WARREN TWP. - The Warren Local school district's latest five-year financial forecast predicts deficit spending for the next five years, leaving the district $7.1 million in the red even if an emergency levy is renewed in two years.
The passage of a proposed 3.75-mill bond issue to build a new high school and 5-mill permanent improvement levy on Nov. 6 would ease the burden even further, but the district would still be $2.5 million in the hole at the end of fiscal 2017 if current assumptions bear out.
The five-year forecast was presented to the Warren Local Board of Education during Monday's regular meeting, held at Warren Elementary School. The board also voted 4-1 to again delay action on a proposal to eliminate the pay-to-participate fee for sports.
Treasurer Melcie Wells reminded board members and those attending the meeting that although a five-year forecast must be submitted to the Ohio Department of Education every October, followed with an update in May, the document is constantly in flux.
"It's a working document that we look at all the time," she said.
The personnel services line item, which includes salaries, actually decreases slightly over the life of the forecast, from $9.75 million to $9.72 million, but benefits rise by more than $1.3 million due in large part to conservatively estimated insurance rate increases. Meanwhile, the district's property tax allocation from the state drops from a little more than $1.74 million in fiscal year 2012 to an estimated $740,696 by fiscal year 2017 because of the state's accelerated phaseout of tangible personal property tax reimbursements.
"We've really been hit hard by that phaseout ... to the tune of about $430,000 a year until that reimbursement is gone," Wells said.
A trend the last few years of taking in more than was spent allowed Warren to start the current fiscal year with a positive cash balance of $5.6 million. But expenditures are predicted to outpace revenues by about $1.36 million this year, a number that grows with each year of the forecast.
"When you're negative spending, that eats into your cash balance quickly," Wells said.
The forecast's end-of-the-year balances cannot, by law, include money from new or renewed levies. But if voters do agree to continue an emergency levy set to expire in 2015, it will keep an additional $1.75 million a year flowing into the coffers.
The bond issue on the upcoming ballot would raise the $10.75 million local share of a construction project with the state to build a new high school, while the permanent improvement levy would generate nearly $1.15 million a year for repairs and items that would last longer than five years, but not salaries and benefits.
That would keep the district in the black for an additional year and reduce the cash balance deficit at the end of fiscal 2017 to about $2.5 million.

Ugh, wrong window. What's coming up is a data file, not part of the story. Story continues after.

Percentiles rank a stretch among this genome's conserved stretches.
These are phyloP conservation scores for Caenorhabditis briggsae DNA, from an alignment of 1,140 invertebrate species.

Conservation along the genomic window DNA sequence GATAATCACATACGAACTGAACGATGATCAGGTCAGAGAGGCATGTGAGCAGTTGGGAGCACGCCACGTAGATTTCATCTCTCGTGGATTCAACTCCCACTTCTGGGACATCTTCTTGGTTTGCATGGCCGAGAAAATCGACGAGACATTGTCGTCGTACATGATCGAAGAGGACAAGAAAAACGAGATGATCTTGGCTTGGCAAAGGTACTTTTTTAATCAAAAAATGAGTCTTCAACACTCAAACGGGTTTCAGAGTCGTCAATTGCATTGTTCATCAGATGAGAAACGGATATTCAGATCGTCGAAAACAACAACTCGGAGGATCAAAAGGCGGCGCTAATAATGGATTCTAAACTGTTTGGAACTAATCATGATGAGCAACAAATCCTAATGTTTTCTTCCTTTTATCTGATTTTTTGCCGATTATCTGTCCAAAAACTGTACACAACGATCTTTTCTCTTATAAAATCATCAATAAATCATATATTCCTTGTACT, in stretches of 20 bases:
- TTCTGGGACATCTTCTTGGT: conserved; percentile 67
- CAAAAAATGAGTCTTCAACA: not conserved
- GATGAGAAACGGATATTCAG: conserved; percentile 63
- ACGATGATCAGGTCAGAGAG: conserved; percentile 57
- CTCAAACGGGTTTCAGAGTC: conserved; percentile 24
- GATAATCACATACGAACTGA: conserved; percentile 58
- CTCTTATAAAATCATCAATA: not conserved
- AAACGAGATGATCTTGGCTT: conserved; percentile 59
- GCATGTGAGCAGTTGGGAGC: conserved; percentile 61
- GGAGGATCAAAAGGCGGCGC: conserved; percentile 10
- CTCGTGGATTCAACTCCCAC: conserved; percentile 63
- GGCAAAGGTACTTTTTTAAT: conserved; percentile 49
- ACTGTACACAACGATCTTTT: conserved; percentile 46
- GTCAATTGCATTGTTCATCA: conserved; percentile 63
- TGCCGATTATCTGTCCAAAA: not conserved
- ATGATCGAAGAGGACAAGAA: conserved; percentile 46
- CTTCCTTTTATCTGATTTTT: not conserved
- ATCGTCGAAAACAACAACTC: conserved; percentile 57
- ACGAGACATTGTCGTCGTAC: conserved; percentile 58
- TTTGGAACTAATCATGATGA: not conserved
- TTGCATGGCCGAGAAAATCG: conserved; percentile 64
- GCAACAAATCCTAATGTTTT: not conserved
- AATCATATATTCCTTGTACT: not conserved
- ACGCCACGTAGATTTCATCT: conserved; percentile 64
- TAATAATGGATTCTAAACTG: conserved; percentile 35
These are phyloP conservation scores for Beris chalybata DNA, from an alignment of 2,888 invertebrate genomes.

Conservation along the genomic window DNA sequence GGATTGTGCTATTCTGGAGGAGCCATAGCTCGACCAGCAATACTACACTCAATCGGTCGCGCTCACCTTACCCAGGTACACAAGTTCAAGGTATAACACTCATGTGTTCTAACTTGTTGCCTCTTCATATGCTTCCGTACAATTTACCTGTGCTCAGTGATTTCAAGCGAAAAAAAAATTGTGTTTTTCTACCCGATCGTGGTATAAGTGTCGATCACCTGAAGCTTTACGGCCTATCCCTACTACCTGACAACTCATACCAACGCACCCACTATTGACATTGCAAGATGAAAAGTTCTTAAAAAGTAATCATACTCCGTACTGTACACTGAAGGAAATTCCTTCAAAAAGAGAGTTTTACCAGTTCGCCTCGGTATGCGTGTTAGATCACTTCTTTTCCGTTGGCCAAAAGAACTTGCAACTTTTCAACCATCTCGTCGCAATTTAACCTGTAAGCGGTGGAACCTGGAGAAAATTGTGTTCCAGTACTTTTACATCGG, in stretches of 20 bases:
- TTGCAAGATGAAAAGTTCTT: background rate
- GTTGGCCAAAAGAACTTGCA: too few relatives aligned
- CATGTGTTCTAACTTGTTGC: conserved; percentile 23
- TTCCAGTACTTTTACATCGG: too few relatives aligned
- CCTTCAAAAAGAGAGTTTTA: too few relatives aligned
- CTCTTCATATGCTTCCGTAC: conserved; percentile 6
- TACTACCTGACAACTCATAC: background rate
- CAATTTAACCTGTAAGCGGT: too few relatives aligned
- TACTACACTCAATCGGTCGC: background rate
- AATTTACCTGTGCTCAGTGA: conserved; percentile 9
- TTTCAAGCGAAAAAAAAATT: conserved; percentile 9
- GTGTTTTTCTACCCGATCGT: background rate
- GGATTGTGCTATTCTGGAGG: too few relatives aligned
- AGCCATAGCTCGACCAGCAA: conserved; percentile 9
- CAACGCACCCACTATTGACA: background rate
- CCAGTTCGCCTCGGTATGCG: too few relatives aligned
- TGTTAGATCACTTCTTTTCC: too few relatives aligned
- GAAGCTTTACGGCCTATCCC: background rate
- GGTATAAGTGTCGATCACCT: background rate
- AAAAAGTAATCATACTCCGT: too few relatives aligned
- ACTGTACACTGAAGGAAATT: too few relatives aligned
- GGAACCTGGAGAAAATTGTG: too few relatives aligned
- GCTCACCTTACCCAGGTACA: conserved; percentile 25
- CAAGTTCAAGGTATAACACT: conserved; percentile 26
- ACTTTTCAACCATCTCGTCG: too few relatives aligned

Wells said there could be other positives beyond the reduction in capital costs, but she did not have enough information to accurately estimate them. For example, some believe enrollment would increase because of resumed busing and a new high school, she said.
It's not uncommon for forecasts to show deficits in later years. School officials generally use the forecast to adjust their budgets in an effort to avoid those situations.
The forecast is based on current funding estimates, and with a new state-funding model expected to be introduced next year, those are likely to change.
Prior to the forecast presentation, Warren High School Principal Dan Leffingwell told the board the $100-per-student-per-activity participation fee has not appeared to affect the number of students playing sports. In fact, participation is expected to increase this year, even as district enrollment continues a downward trend.
Based on that and the uncertainty regarding state funding, Superintendent Tom Gibbs recommended the board delay action on a proposal brought up at September's meeting to eliminate the pay-to-participate fee if the bond issue and levy pass.
"If I were a board member, I might just have that one die for lack of a motion," he said.
Board President Bob Allen said he didn't mind waiting but wanted to discuss the matter further. He asked Gibbs and Leffingwell to look into whether students from lower-income parts of the district were playing less since the fee was instituted.
The fee generated $61,000 for the district last year. Gibbs said numerous classroom teacher positions have been cut in recent years, and some elementary classes have more than 30 students, so if that much money was available he would prefer to hire a teacher.
"It is my responsibility to make recommendations to the board that are most closely related to the education of students," he said.
Allen and board member John Nichols compared the amount the fee generates to the district's overall $18.9 million general fund budget.
"So the percentage is very, very small," Nichols said.
"We're talking about one teacher," board member Debbie West said.
Allen said he is concerned there might be some students whose families are too proud to take on assistance from the athletic boosters to pay the fees and allowing those students to play sports again could make a positive impact, possibly even convincing some to remain in school.